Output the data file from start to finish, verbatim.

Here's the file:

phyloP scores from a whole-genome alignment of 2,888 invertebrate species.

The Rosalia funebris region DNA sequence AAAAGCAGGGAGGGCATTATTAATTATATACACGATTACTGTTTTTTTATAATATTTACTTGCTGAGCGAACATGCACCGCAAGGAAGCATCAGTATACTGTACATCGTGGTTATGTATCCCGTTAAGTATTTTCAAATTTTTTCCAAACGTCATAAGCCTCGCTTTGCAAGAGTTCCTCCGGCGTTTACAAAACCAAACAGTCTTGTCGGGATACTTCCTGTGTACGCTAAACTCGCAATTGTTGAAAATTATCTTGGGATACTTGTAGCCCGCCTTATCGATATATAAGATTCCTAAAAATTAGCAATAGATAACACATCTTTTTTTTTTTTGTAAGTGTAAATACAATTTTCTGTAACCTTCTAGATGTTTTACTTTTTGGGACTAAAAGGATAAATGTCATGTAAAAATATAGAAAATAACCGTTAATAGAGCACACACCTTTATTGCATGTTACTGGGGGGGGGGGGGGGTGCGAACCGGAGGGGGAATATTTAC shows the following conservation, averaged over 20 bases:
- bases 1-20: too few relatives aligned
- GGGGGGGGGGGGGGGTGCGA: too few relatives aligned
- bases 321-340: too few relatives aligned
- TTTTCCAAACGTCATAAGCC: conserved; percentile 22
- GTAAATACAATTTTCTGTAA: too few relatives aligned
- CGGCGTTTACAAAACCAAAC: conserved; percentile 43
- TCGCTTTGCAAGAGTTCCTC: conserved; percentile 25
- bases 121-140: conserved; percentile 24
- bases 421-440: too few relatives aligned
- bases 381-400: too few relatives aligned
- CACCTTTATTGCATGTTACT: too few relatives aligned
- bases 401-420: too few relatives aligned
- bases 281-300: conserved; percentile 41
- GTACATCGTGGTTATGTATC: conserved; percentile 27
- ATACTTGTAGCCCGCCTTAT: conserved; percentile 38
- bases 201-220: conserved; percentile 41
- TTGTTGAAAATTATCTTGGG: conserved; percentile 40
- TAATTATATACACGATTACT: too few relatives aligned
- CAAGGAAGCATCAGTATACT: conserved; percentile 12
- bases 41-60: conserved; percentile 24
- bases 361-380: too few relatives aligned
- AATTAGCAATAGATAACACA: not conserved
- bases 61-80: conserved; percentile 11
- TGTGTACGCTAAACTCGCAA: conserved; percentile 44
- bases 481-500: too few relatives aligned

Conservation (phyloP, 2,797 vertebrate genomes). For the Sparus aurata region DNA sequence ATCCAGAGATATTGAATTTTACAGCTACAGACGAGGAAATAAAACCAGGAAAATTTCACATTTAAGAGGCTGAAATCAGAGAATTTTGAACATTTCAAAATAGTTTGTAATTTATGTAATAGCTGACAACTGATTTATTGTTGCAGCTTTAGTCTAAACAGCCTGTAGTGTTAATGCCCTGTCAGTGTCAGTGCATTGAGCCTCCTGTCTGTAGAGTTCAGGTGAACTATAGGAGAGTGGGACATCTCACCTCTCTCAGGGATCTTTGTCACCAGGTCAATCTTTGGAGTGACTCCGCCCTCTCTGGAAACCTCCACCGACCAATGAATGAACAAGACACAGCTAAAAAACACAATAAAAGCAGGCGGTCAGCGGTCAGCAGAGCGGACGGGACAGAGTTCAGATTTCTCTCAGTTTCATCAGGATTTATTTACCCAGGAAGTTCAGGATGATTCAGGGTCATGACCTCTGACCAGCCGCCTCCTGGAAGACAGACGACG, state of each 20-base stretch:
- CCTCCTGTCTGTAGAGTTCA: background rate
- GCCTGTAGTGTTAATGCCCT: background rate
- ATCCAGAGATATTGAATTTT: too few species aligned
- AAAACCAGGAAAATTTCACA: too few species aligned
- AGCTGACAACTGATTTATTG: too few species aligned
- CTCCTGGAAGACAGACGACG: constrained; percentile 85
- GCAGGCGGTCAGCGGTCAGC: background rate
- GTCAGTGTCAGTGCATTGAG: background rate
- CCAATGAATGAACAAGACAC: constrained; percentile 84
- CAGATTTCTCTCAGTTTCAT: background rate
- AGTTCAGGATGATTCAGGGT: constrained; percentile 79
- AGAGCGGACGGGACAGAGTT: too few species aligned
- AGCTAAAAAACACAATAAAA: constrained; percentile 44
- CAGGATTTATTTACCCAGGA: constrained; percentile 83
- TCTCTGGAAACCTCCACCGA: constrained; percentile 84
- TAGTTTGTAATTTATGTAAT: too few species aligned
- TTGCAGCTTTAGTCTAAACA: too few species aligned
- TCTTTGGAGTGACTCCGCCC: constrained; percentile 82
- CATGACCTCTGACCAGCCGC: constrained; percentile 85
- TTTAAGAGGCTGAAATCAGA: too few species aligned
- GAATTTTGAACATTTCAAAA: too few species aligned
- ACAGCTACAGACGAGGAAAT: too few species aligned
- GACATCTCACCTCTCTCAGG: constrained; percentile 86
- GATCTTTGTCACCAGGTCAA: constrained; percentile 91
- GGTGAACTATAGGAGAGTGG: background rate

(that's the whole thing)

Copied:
phyloP scores from a whole-genome alignment of 2,888 invertebrate species.

The Rosalia funebris region DNA sequence AAAAGCAGGGAGGGCATTATTAATTATATACACGATTACTGTTTTTTTATAATATTTACTTGCTGAGCGAACATGCACCGCAAGGAAGCATCAGTATACTGTACATCGTGGTTATGTATCCCGTTAAGTATTTTCAAATTTTTTCCAAACGTCATAAGCCTCGCTTTGCAAGAGTTCCTCCGGCGTTTACAAAACCAAACAGTCTTGTCGGGATACTTCCTGTGTACGCTAAACTCGCAATTGTTGAAAATTATCTTGGGATACTTGTAGCCCGCCTTATCGATATATAAGATTCCTAAAAATTAGCAATAGATAACACATCTTTTTTTTTTTTGTAAGTGTAAATACAATTTTCTGTAACCTTCTAGATGTTTTACTTTTTGGGACTAAAAGGATAAATGTCATGTAAAAATATAGAAAATAACCGTTAATAGAGCACACACCTTTATTGCATGTTACTGGGGGGGGGGGGGGGTGCGAACCGGAGGGGGAATATTTAC shows the following conservation, averaged over 20 bases:
- bases 1-20: too few relatives aligned
- GGGGGGGGGGGGGGGTGCGA: too few relatives aligned
- bases 321-340: too few relatives aligned
- TTTTCCAAACGTCATAAGCC: conserved; percentile 22
- GTAAATACAATTTTCTGTAA: too few relatives aligned
- CGGCGTTTACAAAACCAAAC: conserved; percentile 43
- TCGCTTTGCAAGAGTTCCTC: conserved; percentile 25
- bases 121-140: conserved; percentile 24
- bases 421-440: too few relatives aligned
- bases 381-400: too few relatives aligned
- CACCTTTATTGCATGTTACT: too few relatives aligned
- bases 401-420: too few relatives aligned
- bases 281-300: conserved; percentile 41
- GTACATCGTGGTTATGTATC: conserved; percentile 27
- ATACTTGTAGCCCGCCTTAT: conserved; percentile 38
- bases 201-220: conserved; percentile 41
- TTGTTGAAAATTATCTTGGG: conserved; percentile 40
- TAATTATATACACGATTACT: too few relatives aligned
- CAAGGAAGCATCAGTATACT: conserved; percentile 12
- bases 41-60: conserved; percentile 24
- bases 361-380: too few relatives aligned
- AATTAGCAATAGATAACACA: not conserved
- bases 61-80: conserved; percentile 11
- TGTGTACGCTAAACTCGCAA: conserved; percentile 44
- bases 481-500: too few relatives aligned

Conservation (phyloP, 2,797 vertebrate genomes). For the Sparus aurata region DNA sequence ATCCAGAGATATTGAATTTTACAGCTACAGACGAGGAAATAAAACCAGGAAAATTTCACATTTAAGAGGCTGAAATCAGAGAATTTTGAACATTTCAAAATAGTTTGTAATTTATGTAATAGCTGACAACTGATTTATTGTTGCAGCTTTAGTCTAAACAGCCTGTAGTGTTAATGCCCTGTCAGTGTCAGTGCATTGAGCCTCCTGTCTGTAGAGTTCAGGTGAACTATAGGAGAGTGGGACATCTCACCTCTCTCAGGGATCTTTGTCACCAGGTCAATCTTTGGAGTGACTCCGCCCTCTCTGGAAACCTCCACCGACCAATGAATGAACAAGACACAGCTAAAAAACACAATAAAAGCAGGCGGTCAGCGGTCAGCAGAGCGGACGGGACAGAGTTCAGATTTCTCTCAGTTTCATCAGGATTTATTTACCCAGGAAGTTCAGGATGATTCAGGGTCATGACCTCTGACCAGCCGCCTCCTGGAAGACAGACGACG, state of each 20-base stretch:
- CCTCCTGTCTGTAGAGTTCA: background rate
- GCCTGTAGTGTTAATGCCCT: background rate
- ATCCAGAGATATTGAATTTT: too few species aligned
- AAAACCAGGAAAATTTCACA: too few species aligned
- AGCTGACAACTGATTTATTG: too few species aligned
- CTCCTGGAAGACAGACGACG: constrained; percentile 85
- GCAGGCGGTCAGCGGTCAGC: background rate
- GTCAGTGTCAGTGCATTGAG: background rate
- CCAATGAATGAACAAGACAC: constrained; percentile 84
- CAGATTTCTCTCAGTTTCAT: background rate
- AGTTCAGGATGATTCAGGGT: constrained; percentile 79
- AGAGCGGACGGGACAGAGTT: too few species aligned
- AGCTAAAAAACACAATAAAA: constrained; percentile 44
- CAGGATTTATTTACCCAGGA: constrained; percentile 83
- TCTCTGGAAACCTCCACCGA: constrained; percentile 84
- TAGTTTGTAATTTATGTAAT: too few species aligned
- TTGCAGCTTTAGTCTAAACA: too few species aligned
- TCTTTGGAGTGACTCCGCCC: constrained; percentile 82
- CATGACCTCTGACCAGCCGC: constrained; percentile 85
- TTTAAGAGGCTGAAATCAGA: too few species aligned
- GAATTTTGAACATTTCAAAA: too few species aligned
- ACAGCTACAGACGAGGAAAT: too few species aligned
- GACATCTCACCTCTCTCAGG: constrained; percentile 86
- GATCTTTGTCACCAGGTCAA: constrained; percentile 91
- GGTGAACTATAGGAGAGTGG: background rate